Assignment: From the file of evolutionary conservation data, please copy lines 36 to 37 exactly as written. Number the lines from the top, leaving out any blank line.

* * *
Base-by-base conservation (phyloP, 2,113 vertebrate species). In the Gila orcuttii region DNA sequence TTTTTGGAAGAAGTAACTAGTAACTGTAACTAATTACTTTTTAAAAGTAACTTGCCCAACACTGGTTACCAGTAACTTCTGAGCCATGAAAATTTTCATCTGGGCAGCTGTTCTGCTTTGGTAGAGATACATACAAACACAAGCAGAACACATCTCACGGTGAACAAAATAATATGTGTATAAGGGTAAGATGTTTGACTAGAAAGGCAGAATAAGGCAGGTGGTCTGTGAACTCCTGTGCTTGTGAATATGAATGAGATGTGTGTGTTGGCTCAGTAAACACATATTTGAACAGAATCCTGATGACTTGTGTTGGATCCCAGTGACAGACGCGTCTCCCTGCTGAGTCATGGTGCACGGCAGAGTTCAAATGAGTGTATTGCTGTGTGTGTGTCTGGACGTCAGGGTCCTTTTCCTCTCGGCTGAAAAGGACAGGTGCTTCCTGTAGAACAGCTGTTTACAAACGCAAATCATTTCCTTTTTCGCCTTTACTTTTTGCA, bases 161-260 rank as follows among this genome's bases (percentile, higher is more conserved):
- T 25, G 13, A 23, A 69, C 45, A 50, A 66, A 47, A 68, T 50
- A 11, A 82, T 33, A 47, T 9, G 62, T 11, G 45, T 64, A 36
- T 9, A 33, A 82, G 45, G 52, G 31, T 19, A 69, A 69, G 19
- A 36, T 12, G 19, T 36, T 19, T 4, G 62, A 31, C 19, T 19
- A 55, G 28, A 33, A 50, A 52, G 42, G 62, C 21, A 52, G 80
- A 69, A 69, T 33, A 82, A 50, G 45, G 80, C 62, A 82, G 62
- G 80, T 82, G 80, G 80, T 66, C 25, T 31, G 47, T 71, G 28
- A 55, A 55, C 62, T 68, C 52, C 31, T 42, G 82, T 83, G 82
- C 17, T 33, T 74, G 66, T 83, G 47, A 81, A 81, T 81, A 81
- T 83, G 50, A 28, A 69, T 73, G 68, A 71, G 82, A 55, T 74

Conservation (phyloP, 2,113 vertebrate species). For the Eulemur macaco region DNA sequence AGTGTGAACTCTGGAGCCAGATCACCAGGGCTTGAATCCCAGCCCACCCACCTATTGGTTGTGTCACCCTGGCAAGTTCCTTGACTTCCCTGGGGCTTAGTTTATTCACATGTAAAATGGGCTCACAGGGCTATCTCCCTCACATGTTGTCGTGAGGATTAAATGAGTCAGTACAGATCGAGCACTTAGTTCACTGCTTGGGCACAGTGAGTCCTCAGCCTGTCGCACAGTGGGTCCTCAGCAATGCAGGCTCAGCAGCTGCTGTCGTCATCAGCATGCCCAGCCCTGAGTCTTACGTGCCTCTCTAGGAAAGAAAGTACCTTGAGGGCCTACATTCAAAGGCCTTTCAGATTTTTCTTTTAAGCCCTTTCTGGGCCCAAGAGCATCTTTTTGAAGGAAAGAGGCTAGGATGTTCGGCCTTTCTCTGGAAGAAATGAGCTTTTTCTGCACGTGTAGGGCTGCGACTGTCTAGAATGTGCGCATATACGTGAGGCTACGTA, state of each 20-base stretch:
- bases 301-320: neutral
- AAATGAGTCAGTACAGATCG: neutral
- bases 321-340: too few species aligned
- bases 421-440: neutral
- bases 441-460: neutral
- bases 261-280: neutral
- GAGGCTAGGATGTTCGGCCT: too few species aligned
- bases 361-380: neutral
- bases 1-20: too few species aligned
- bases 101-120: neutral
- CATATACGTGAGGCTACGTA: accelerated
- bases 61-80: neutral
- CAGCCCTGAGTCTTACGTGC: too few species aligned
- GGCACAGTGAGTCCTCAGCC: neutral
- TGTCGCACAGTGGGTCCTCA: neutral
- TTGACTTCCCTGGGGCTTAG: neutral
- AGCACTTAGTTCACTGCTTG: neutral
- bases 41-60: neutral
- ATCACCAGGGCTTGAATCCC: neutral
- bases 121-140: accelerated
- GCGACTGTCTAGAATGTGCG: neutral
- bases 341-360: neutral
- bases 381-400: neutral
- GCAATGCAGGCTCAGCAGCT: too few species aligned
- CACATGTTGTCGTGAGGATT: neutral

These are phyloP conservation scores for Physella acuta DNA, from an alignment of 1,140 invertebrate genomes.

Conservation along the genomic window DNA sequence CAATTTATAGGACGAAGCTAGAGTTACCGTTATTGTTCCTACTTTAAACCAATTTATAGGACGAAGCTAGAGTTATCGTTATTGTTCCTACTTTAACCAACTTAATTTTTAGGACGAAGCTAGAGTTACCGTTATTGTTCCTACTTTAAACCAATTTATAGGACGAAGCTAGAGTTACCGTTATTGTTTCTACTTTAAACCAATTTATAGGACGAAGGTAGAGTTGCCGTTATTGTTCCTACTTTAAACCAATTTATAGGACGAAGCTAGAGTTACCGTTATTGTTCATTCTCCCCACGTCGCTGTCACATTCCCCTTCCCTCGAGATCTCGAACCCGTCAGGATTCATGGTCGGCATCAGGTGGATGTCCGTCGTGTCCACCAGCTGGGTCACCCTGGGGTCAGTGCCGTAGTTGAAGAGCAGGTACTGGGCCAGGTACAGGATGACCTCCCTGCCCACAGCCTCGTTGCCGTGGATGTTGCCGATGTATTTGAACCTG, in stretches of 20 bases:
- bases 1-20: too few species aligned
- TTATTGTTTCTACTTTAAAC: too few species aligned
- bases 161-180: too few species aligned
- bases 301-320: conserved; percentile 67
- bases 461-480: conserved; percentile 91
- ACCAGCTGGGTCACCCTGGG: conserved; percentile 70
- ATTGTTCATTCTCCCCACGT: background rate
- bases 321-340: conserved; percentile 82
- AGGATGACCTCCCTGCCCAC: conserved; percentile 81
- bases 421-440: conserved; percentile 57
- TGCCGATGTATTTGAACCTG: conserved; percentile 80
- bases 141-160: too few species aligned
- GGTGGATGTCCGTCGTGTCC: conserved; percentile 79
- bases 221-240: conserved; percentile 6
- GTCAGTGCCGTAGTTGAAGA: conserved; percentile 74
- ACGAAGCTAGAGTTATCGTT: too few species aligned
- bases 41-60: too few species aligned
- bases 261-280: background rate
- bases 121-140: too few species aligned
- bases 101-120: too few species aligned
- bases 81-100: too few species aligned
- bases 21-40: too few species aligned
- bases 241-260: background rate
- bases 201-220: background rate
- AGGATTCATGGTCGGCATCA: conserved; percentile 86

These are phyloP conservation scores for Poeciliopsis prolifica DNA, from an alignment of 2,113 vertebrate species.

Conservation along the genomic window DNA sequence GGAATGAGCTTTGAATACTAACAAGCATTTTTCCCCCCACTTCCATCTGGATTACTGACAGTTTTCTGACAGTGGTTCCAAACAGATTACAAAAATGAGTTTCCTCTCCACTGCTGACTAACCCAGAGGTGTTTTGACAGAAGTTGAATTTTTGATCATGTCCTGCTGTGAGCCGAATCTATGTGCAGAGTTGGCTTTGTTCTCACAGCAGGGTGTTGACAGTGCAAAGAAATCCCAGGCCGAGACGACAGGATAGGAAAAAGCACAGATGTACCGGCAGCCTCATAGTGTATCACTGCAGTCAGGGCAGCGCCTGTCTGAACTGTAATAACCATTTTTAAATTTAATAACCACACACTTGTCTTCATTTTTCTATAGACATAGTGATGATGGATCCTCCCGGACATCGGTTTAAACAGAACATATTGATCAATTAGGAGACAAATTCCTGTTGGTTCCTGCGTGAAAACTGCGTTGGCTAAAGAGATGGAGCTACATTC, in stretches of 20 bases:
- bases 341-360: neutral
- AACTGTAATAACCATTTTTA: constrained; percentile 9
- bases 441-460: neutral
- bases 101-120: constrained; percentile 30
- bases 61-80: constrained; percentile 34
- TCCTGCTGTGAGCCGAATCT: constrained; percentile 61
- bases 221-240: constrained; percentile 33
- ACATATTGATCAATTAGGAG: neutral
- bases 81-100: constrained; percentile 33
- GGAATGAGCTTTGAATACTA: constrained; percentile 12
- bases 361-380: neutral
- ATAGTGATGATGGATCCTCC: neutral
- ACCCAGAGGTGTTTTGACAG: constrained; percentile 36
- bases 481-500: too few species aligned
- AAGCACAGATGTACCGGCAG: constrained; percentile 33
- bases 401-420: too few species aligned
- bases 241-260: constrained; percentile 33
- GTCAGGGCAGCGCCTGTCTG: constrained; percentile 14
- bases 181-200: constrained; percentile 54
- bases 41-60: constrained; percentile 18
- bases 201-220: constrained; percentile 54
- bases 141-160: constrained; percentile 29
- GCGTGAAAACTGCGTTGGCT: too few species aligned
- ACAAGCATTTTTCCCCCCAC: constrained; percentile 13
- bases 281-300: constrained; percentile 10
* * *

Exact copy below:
- GCAATGCAGGCTCAGCAGCT: too few species aligned
- CACATGTTGTCGTGAGGATT: neutral